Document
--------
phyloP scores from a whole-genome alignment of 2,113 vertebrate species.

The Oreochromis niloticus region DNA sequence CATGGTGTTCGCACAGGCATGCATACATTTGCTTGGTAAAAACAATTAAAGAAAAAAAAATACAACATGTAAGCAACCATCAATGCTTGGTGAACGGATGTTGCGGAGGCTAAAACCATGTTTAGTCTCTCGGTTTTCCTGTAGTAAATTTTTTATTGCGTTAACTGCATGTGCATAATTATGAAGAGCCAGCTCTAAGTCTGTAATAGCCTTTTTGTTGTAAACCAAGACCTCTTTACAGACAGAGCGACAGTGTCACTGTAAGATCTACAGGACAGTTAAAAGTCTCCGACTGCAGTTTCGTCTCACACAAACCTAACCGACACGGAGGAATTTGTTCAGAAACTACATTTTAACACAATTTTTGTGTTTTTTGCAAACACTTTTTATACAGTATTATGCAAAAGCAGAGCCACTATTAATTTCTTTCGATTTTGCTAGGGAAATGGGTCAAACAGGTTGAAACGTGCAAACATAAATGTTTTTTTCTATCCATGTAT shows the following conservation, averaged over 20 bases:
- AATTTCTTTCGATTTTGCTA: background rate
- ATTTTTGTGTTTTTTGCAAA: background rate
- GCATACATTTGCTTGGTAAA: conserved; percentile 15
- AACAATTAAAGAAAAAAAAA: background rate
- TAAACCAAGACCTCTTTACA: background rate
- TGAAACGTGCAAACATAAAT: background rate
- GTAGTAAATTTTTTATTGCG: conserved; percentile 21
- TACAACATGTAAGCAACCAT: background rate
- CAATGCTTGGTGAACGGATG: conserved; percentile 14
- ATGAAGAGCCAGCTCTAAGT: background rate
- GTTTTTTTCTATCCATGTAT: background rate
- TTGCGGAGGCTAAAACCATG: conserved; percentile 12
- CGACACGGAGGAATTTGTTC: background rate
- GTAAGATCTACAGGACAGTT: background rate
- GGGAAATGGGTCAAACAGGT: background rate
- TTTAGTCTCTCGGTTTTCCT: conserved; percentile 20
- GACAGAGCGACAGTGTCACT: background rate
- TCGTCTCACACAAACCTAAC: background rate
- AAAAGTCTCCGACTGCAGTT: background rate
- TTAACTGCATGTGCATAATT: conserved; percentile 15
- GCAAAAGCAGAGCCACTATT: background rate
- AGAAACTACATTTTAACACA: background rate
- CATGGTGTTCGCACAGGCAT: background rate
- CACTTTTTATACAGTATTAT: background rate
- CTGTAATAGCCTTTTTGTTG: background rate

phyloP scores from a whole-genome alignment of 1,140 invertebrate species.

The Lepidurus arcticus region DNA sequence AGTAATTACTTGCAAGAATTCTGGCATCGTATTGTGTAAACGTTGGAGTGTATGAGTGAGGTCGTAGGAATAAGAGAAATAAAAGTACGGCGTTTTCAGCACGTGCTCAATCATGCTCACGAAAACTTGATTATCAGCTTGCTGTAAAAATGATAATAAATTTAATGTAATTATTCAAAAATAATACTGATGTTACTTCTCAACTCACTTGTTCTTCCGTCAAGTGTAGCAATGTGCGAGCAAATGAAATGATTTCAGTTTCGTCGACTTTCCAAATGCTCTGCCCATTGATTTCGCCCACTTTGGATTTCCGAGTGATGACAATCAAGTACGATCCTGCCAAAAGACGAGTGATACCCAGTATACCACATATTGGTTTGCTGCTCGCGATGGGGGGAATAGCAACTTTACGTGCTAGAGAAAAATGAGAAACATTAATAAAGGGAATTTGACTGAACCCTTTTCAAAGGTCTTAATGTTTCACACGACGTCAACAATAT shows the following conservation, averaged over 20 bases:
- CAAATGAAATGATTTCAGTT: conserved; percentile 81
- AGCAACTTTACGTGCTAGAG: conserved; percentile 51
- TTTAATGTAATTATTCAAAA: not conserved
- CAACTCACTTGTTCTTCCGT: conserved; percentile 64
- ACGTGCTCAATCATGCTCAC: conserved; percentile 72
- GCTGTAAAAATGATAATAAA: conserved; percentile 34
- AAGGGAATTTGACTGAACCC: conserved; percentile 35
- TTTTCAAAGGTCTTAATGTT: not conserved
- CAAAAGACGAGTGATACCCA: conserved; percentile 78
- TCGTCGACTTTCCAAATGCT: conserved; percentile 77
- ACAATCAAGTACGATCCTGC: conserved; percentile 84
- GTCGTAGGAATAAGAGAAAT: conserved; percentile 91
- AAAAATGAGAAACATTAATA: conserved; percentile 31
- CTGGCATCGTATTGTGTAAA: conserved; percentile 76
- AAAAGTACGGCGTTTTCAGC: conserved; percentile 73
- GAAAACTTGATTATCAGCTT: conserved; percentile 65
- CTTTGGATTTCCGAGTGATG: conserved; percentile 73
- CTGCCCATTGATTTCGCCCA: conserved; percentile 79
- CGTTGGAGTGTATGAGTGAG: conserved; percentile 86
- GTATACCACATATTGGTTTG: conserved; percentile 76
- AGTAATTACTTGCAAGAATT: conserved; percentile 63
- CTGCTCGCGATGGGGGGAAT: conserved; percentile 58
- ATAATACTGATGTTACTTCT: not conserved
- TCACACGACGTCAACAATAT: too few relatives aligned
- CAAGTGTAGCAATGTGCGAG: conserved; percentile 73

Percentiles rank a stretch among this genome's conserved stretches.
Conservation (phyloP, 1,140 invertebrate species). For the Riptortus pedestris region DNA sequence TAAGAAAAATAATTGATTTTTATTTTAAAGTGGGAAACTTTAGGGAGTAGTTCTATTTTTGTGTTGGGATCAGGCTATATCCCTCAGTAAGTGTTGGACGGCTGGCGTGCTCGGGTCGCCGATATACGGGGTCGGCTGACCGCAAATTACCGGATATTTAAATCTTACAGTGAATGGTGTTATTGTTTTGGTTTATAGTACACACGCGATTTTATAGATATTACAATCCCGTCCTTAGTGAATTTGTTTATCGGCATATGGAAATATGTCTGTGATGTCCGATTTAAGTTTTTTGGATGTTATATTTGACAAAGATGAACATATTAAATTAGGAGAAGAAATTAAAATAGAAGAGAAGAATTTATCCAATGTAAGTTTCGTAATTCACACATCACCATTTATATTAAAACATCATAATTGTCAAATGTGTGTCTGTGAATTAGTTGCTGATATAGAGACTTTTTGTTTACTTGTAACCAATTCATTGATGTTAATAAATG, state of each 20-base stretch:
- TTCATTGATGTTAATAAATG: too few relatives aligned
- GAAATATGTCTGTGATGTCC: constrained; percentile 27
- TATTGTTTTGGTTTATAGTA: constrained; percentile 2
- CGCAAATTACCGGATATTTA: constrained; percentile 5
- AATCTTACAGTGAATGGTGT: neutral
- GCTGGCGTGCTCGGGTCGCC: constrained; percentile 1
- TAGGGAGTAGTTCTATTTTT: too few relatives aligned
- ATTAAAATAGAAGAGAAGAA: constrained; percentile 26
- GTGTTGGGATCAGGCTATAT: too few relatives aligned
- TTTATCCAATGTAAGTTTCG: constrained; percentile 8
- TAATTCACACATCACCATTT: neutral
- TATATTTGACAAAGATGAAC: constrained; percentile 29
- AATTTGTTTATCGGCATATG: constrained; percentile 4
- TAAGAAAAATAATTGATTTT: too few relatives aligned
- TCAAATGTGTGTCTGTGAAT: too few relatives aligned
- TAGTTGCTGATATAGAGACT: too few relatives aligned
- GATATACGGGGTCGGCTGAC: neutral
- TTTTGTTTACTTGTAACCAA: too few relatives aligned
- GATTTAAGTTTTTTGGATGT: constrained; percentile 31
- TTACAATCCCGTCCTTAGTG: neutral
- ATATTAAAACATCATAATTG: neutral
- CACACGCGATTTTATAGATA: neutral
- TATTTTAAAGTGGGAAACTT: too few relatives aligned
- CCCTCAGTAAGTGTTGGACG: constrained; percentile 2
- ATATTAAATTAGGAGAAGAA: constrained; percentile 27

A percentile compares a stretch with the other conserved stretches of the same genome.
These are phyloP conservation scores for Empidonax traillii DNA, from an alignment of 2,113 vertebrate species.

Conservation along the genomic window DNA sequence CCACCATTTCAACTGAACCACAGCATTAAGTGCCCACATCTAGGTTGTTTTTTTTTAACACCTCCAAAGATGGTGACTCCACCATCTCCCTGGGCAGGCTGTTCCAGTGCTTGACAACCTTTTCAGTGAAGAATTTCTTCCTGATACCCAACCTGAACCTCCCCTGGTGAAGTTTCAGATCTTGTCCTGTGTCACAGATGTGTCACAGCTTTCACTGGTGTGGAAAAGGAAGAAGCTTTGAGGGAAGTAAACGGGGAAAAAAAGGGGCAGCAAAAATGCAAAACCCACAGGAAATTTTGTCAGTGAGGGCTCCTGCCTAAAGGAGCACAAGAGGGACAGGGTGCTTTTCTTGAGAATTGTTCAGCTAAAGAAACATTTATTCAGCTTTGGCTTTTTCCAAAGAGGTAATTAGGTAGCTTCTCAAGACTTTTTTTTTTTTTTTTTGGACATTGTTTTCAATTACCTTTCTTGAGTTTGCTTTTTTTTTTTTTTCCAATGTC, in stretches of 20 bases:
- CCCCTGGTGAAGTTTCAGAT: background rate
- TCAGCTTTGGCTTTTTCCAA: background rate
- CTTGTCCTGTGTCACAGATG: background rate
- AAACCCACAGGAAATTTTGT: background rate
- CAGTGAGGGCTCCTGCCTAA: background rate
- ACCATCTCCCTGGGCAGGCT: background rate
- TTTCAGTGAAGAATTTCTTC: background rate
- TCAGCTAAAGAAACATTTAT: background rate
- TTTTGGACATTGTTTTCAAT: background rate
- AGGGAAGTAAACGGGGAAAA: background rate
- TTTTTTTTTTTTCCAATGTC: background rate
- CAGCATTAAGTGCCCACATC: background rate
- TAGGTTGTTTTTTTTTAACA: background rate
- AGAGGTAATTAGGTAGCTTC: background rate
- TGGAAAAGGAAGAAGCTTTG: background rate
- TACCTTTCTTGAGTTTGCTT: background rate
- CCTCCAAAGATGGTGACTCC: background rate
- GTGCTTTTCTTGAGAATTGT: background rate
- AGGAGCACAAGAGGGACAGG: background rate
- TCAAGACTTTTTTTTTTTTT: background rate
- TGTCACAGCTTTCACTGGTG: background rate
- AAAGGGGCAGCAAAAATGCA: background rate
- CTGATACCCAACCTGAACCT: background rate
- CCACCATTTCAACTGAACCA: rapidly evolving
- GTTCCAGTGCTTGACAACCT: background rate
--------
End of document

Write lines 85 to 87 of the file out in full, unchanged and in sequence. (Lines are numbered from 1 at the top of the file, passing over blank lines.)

- CCCCTGGTGAAGTTTCAGAT: background rate
- TCAGCTTTGGCTTTTTCCAA: background rate
- CTTGTCCTGTGTCACAGATG: background rate